Every year, organizations spend millions of dollars on soft skills training. However, when learners try to put their new skills to use without the benefit of structure or reinforcement from their manager, actual behavior change and application of skills are typically only fractionally effective.
Leaders who take the time to carefully plan implementation strategies for before, during, and after training can not only ensure more effective on-the-job application of new behaviors but also maximize results.
Here are eight strategies to help you NAVIGATE an effective learning implementation.
- Needs and Opportunity: It’s critical that leaders understand the business needs and workings of individuals as well as the organization. Thorough learning needs analyses will link expressed needs to defined business objectives that come from employee or client surveys, focus groups, interviews, or performance management summaries. The ability to quickly upgrade people’s skills enables each team member to be a better contributor and has a huge impact on the bottom line.
- Alignment and Integration: Learning professionals need to know the latest organizational development models through which they can filter lessons to present a modern perspective. Take care to make supportive links between programs where possible, so the participant sees the learning curriculum as seamless and fully integrated.
- Vision of Journey and Line of Sight: As an initiative leader, it is critical to have a clear vision to enable more effective planning of the learning journey. In this way, you can properly set expectations and allocate resources relating to time and budget. Likewise, employees must understand the relevance of the training—what’s in it for them—to be able to really engage in the learning. They need a clear line of sight to see how they affect others and how they can contribute to their departmental and organizational goals to make a real difference.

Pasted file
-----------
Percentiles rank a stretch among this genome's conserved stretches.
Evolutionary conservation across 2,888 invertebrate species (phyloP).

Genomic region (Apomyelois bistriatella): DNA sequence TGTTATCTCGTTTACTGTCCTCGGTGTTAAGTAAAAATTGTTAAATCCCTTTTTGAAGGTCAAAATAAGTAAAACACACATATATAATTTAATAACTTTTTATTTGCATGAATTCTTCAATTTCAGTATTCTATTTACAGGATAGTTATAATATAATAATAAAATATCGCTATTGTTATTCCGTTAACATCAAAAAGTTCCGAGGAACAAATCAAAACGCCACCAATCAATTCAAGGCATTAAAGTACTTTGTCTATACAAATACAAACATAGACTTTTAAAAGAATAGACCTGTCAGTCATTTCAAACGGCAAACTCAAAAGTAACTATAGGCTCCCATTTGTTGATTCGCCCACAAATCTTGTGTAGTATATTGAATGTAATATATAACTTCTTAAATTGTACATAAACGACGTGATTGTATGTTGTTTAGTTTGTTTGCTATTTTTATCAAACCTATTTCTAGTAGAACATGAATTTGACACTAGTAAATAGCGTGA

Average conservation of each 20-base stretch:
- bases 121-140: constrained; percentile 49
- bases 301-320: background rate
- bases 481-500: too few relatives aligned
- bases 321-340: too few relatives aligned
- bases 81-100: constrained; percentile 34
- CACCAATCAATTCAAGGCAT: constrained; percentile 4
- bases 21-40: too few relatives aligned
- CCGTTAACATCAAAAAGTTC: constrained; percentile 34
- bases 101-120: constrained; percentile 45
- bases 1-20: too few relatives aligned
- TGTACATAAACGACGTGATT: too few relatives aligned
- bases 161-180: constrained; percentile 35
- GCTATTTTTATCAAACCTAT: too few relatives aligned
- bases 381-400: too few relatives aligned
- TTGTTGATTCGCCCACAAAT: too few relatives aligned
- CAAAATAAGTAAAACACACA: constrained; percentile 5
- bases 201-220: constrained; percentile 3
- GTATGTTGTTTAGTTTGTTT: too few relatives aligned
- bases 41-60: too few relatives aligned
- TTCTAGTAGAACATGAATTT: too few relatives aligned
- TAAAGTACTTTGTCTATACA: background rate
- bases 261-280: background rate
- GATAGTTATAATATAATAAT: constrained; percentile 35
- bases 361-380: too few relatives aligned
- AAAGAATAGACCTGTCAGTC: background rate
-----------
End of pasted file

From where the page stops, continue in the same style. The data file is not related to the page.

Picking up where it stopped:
- Innovation: Creating an innovative and empowering environment lays the groundwork for leveraging a learning culture. Organizations must adapt to the fast pace of change and evolving skill sets. Both workshop design and sustainment methodology are critical, especially today as we work with five generations in the workplace.
- Gaining Credibility and Support: All the planning in the world can be nullified by poor credibility of the training through inexperienced trainers, weak content, poor logistics, or other factors. Learning and development professionals need to keep their skills current so that they maintain an understanding of business operations. Management support is needed at all levels to sponsor and model any initiative. A sense of ownership—not just compliance—throughout the workforce is critical for overall success.
- Accountability:. Learning and development leaders must insist that learning initiatives bring results and that there is full accountability for the time, cost, and effort involved. Anchoring training to systems such as the performance management process or to feedback from team members is a great way to ensure necessary follow through on your most valuable asset.
- Transfer Reinforcement: Learners need clarity of expectations and roles to be able to embed and sustain their new skills. Managers must be available to work with direct reports, before and after training, to coach and model the skills. Behavioral change is not just about awareness—managers must constantly reinforce expectations of new behavior and skills until the knowledge transfer is fully embedded. This can include coaching in different forms and the use of refreshers in electronic and social media.
- Evaluation and Measurement: Measurement of outcomes to determine level of success is critical. Leaders need to be creative in determining success indicators for intangible skills. Anecdotal stories are often the most time and cost effective way to show concrete examples of success.
Consider these points when planning the rollout of your next learning initiative. Thought in each of these areas will yield large dividends in application of behaviors and skills back on the job.
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